Where are you from?
Who are your people?
Where do you attend church?
All of these are considered polite conversation openers in the South. And it doesn’t matter whether it is a friend to friend conversation or a business conversation, people in the South like to know who they are talking with.
And as soon as one of these questions is answered the following conversation will be trying to fit your answer into what is known by the person asking the question.
If you say you are from Bay then immediately the person who asked will want to know if you are related to or if you know a person or persons in Bay that the questioner knows. If you say who your people are then you are going to be asked if they are related to other people of the same name or if you give out your church information they you are going to be regaled with stories of others who attend that church or you will be asked how some old person who attends that church is doing. All of this is the polite way to converse and gives the other person an opportunity to decide if you are “their kind” of person. If you are going to be accepted into the community or if you are going to do business with them, you best hope you are found to be “their kind.”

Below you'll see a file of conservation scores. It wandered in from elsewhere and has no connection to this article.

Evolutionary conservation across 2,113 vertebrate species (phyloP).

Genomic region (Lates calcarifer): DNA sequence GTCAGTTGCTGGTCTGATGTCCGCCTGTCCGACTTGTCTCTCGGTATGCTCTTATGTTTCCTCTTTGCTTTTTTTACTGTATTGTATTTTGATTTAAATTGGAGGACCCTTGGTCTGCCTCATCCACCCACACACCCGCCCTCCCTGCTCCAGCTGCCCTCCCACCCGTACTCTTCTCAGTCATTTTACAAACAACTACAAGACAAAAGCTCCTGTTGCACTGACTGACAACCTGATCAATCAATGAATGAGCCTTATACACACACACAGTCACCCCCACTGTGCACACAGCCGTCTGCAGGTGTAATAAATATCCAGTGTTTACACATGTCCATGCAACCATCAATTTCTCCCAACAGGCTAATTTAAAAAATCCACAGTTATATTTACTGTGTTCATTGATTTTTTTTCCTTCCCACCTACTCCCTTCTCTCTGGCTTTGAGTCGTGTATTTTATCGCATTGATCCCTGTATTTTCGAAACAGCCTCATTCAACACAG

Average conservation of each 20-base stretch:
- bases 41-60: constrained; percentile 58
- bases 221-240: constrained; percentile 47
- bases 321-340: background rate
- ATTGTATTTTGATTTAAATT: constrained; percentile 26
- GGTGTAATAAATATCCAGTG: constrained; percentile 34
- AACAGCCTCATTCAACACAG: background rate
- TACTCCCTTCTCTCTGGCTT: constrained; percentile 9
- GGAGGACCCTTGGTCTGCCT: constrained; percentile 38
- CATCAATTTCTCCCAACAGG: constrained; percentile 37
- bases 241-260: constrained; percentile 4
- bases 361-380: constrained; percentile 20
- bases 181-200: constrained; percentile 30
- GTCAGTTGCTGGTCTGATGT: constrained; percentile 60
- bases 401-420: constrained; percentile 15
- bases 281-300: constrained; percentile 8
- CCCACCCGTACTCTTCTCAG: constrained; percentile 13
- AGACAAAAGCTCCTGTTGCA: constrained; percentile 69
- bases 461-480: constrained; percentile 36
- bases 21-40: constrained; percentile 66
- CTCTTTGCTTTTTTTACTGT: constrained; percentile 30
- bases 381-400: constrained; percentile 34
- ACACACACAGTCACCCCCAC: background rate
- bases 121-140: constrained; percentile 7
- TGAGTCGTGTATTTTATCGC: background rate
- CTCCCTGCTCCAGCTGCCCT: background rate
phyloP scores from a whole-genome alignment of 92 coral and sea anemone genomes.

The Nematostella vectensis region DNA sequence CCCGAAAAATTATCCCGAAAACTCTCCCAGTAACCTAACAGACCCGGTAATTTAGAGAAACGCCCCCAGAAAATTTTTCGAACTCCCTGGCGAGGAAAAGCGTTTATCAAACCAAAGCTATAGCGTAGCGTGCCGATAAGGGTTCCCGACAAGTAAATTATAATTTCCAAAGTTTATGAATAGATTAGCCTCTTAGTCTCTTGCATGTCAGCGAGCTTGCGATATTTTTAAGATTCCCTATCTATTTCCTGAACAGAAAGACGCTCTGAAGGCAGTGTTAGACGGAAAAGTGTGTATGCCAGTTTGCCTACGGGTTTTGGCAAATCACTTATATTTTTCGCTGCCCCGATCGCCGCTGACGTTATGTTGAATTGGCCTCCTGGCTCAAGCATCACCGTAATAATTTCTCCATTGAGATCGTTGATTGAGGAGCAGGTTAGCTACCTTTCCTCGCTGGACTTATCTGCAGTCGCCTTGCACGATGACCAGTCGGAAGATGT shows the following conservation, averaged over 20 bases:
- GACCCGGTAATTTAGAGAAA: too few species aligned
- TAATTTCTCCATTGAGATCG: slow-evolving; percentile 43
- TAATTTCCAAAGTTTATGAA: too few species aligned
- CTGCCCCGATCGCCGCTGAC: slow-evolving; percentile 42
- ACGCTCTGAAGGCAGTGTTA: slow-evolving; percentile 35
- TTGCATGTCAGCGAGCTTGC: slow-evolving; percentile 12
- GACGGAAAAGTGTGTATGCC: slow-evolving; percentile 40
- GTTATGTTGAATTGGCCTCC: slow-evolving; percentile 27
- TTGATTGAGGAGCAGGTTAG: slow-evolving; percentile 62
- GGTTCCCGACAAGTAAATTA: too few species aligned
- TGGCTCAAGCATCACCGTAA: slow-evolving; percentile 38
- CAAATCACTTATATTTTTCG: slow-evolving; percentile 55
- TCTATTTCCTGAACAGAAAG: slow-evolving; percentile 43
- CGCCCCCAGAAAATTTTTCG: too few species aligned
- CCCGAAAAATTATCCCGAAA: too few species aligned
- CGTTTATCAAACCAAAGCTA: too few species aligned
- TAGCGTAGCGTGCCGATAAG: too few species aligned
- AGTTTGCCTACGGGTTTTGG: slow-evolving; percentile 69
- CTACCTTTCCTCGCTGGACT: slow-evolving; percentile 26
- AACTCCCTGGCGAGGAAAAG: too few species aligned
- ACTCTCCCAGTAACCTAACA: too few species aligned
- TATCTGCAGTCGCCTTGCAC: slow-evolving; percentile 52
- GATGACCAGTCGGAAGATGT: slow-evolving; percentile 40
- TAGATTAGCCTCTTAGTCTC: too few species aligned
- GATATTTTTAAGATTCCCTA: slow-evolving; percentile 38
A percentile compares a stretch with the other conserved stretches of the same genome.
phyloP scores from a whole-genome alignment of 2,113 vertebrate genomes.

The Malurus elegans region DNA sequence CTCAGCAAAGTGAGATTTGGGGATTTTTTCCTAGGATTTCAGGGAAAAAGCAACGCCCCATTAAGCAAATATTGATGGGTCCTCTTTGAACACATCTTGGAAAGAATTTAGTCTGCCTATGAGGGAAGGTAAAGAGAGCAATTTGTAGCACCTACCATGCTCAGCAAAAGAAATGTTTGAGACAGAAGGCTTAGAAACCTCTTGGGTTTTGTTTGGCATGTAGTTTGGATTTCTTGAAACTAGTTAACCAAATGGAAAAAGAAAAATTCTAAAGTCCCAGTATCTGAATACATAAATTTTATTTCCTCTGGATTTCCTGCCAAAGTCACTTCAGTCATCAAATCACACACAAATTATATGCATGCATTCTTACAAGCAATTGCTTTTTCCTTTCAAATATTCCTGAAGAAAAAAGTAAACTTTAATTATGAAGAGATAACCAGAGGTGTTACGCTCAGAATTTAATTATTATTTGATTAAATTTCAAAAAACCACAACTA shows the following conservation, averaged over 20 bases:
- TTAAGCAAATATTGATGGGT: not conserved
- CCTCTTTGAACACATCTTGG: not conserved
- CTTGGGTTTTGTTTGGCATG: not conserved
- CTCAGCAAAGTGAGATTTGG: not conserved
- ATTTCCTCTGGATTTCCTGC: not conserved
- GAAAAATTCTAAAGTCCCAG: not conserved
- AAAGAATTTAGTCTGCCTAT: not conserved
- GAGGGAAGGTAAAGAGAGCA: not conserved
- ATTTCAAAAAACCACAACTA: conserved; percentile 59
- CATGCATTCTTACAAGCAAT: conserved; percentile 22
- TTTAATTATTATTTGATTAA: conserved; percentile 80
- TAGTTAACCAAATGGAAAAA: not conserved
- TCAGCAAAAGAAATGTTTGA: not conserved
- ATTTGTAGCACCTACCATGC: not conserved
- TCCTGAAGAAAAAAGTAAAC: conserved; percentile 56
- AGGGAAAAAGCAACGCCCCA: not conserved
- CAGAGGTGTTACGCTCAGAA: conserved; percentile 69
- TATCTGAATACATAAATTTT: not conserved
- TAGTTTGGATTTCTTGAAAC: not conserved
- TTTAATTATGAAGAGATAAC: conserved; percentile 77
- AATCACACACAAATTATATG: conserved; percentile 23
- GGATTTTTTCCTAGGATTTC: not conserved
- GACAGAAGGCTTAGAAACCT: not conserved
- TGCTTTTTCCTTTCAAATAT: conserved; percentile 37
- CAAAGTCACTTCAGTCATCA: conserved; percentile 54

Once you fit into the community, or tribe, then you are accepted and can make friends or do business, but the “fitting into” has to come first for Southerners.
If you are not from a local community, have no people in the area, have not attended a local church yet, then you begin to make your own tribe by attending a local church and participating in activities, sign up as a volunteer at the library or hospital, or go to a neighbor and ask to borrow a cup of sugar. Yes, you can actually meet your neighbors and connect with them by doing this, it is immaterial whether you need the sugar, just take a cup and knock on the door. It’s a time-honored tradition.
People who forget these rules and try to get along in the South will find their way very much like slogging through molasses. A lot of effort for very little progress.
Bless their pea-picking hearts.